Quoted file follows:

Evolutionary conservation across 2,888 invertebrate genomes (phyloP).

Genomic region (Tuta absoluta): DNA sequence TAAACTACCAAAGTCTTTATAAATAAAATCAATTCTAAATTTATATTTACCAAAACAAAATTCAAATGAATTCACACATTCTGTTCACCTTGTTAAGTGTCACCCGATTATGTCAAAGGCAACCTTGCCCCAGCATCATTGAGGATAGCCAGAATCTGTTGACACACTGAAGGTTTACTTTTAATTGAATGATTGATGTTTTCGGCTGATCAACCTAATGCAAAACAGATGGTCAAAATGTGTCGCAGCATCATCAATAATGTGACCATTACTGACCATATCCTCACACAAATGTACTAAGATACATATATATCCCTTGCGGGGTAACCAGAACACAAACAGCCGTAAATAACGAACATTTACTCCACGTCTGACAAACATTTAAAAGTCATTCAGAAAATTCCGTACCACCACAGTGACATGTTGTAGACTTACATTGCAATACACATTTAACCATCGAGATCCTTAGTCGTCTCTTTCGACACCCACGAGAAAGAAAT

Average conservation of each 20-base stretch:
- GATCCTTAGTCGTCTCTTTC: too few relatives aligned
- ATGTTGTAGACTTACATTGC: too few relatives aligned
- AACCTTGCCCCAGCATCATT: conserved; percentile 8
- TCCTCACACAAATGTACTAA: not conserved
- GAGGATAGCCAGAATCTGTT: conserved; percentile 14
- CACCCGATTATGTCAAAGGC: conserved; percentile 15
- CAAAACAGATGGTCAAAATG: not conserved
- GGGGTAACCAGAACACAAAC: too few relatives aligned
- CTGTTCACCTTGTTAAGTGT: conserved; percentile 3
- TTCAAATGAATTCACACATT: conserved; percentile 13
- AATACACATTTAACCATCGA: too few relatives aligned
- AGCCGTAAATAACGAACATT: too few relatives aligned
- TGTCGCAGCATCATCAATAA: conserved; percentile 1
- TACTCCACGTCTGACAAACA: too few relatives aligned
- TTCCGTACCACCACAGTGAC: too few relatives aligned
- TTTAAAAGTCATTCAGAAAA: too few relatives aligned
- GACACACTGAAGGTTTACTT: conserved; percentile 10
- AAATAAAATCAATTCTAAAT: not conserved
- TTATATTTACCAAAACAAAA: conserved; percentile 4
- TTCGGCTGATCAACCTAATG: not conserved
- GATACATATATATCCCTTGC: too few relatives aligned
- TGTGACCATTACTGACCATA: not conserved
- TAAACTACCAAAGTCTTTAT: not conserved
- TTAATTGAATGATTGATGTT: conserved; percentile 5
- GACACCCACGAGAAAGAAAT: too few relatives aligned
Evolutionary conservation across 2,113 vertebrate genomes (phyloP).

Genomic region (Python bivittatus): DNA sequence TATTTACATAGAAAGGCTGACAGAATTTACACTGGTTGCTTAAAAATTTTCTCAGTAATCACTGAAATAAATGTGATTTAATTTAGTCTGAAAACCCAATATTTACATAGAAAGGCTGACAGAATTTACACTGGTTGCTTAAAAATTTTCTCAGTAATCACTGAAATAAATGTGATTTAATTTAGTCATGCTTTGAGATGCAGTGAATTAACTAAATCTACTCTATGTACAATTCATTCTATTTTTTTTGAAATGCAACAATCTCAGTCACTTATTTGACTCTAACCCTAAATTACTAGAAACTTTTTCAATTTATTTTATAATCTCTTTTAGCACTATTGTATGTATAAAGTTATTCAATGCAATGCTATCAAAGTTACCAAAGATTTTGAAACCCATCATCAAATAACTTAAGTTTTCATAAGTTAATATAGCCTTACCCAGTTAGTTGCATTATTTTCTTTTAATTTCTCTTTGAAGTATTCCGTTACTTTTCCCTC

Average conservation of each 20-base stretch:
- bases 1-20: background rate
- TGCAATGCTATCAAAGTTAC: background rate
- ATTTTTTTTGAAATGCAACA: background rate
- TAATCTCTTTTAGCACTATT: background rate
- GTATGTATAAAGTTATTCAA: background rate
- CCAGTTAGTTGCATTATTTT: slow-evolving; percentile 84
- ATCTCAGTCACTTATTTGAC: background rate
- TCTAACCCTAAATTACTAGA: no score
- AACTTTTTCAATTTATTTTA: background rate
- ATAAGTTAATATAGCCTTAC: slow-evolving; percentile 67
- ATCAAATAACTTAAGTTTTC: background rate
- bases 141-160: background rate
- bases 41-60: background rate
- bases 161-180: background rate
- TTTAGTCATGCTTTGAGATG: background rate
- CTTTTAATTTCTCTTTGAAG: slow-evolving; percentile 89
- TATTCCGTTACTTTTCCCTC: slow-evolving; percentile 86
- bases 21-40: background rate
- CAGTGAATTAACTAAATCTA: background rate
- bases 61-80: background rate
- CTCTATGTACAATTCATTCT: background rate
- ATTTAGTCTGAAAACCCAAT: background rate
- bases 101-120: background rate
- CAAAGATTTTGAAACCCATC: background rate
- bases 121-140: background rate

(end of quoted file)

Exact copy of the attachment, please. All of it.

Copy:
Evolutionary conservation across 2,888 invertebrate genomes (phyloP).

Genomic region (Tuta absoluta): DNA sequence TAAACTACCAAAGTCTTTATAAATAAAATCAATTCTAAATTTATATTTACCAAAACAAAATTCAAATGAATTCACACATTCTGTTCACCTTGTTAAGTGTCACCCGATTATGTCAAAGGCAACCTTGCCCCAGCATCATTGAGGATAGCCAGAATCTGTTGACACACTGAAGGTTTACTTTTAATTGAATGATTGATGTTTTCGGCTGATCAACCTAATGCAAAACAGATGGTCAAAATGTGTCGCAGCATCATCAATAATGTGACCATTACTGACCATATCCTCACACAAATGTACTAAGATACATATATATCCCTTGCGGGGTAACCAGAACACAAACAGCCGTAAATAACGAACATTTACTCCACGTCTGACAAACATTTAAAAGTCATTCAGAAAATTCCGTACCACCACAGTGACATGTTGTAGACTTACATTGCAATACACATTTAACCATCGAGATCCTTAGTCGTCTCTTTCGACACCCACGAGAAAGAAAT

Average conservation of each 20-base stretch:
- GATCCTTAGTCGTCTCTTTC: too few relatives aligned
- ATGTTGTAGACTTACATTGC: too few relatives aligned
- AACCTTGCCCCAGCATCATT: conserved; percentile 8
- TCCTCACACAAATGTACTAA: not conserved
- GAGGATAGCCAGAATCTGTT: conserved; percentile 14
- CACCCGATTATGTCAAAGGC: conserved; percentile 15
- CAAAACAGATGGTCAAAATG: not conserved
- GGGGTAACCAGAACACAAAC: too few relatives aligned
- CTGTTCACCTTGTTAAGTGT: conserved; percentile 3
- TTCAAATGAATTCACACATT: conserved; percentile 13
- AATACACATTTAACCATCGA: too few relatives aligned
- AGCCGTAAATAACGAACATT: too few relatives aligned
- TGTCGCAGCATCATCAATAA: conserved; percentile 1
- TACTCCACGTCTGACAAACA: too few relatives aligned
- TTCCGTACCACCACAGTGAC: too few relatives aligned
- TTTAAAAGTCATTCAGAAAA: too few relatives aligned
- GACACACTGAAGGTTTACTT: conserved; percentile 10
- AAATAAAATCAATTCTAAAT: not conserved
- TTATATTTACCAAAACAAAA: conserved; percentile 4
- TTCGGCTGATCAACCTAATG: not conserved
- GATACATATATATCCCTTGC: too few relatives aligned
- TGTGACCATTACTGACCATA: not conserved
- TAAACTACCAAAGTCTTTAT: not conserved
- TTAATTGAATGATTGATGTT: conserved; percentile 5
- GACACCCACGAGAAAGAAAT: too few relatives aligned
Evolutionary conservation across 2,113 vertebrate genomes (phyloP).

Genomic region (Python bivittatus): DNA sequence TATTTACATAGAAAGGCTGACAGAATTTACACTGGTTGCTTAAAAATTTTCTCAGTAATCACTGAAATAAATGTGATTTAATTTAGTCTGAAAACCCAATATTTACATAGAAAGGCTGACAGAATTTACACTGGTTGCTTAAAAATTTTCTCAGTAATCACTGAAATAAATGTGATTTAATTTAGTCATGCTTTGAGATGCAGTGAATTAACTAAATCTACTCTATGTACAATTCATTCTATTTTTTTTGAAATGCAACAATCTCAGTCACTTATTTGACTCTAACCCTAAATTACTAGAAACTTTTTCAATTTATTTTATAATCTCTTTTAGCACTATTGTATGTATAAAGTTATTCAATGCAATGCTATCAAAGTTACCAAAGATTTTGAAACCCATCATCAAATAACTTAAGTTTTCATAAGTTAATATAGCCTTACCCAGTTAGTTGCATTATTTTCTTTTAATTTCTCTTTGAAGTATTCCGTTACTTTTCCCTC

Average conservation of each 20-base stretch:
- bases 1-20: background rate
- TGCAATGCTATCAAAGTTAC: background rate
- ATTTTTTTTGAAATGCAACA: background rate
- TAATCTCTTTTAGCACTATT: background rate
- GTATGTATAAAGTTATTCAA: background rate
- CCAGTTAGTTGCATTATTTT: slow-evolving; percentile 84
- ATCTCAGTCACTTATTTGAC: background rate
- TCTAACCCTAAATTACTAGA: no score
- AACTTTTTCAATTTATTTTA: background rate
- ATAAGTTAATATAGCCTTAC: slow-evolving; percentile 67
- ATCAAATAACTTAAGTTTTC: background rate
- bases 141-160: background rate
- bases 41-60: background rate
- bases 161-180: background rate
- TTTAGTCATGCTTTGAGATG: background rate
- CTTTTAATTTCTCTTTGAAG: slow-evolving; percentile 89
- TATTCCGTTACTTTTCCCTC: slow-evolving; percentile 86
- bases 21-40: background rate
- CAGTGAATTAACTAAATCTA: background rate
- bases 61-80: background rate
- CTCTATGTACAATTCATTCT: background rate
- ATTTAGTCTGAAAACCCAAT: background rate
- bases 101-120: background rate
- CAAAGATTTTGAAACCCATC: background rate
- bases 121-140: background rate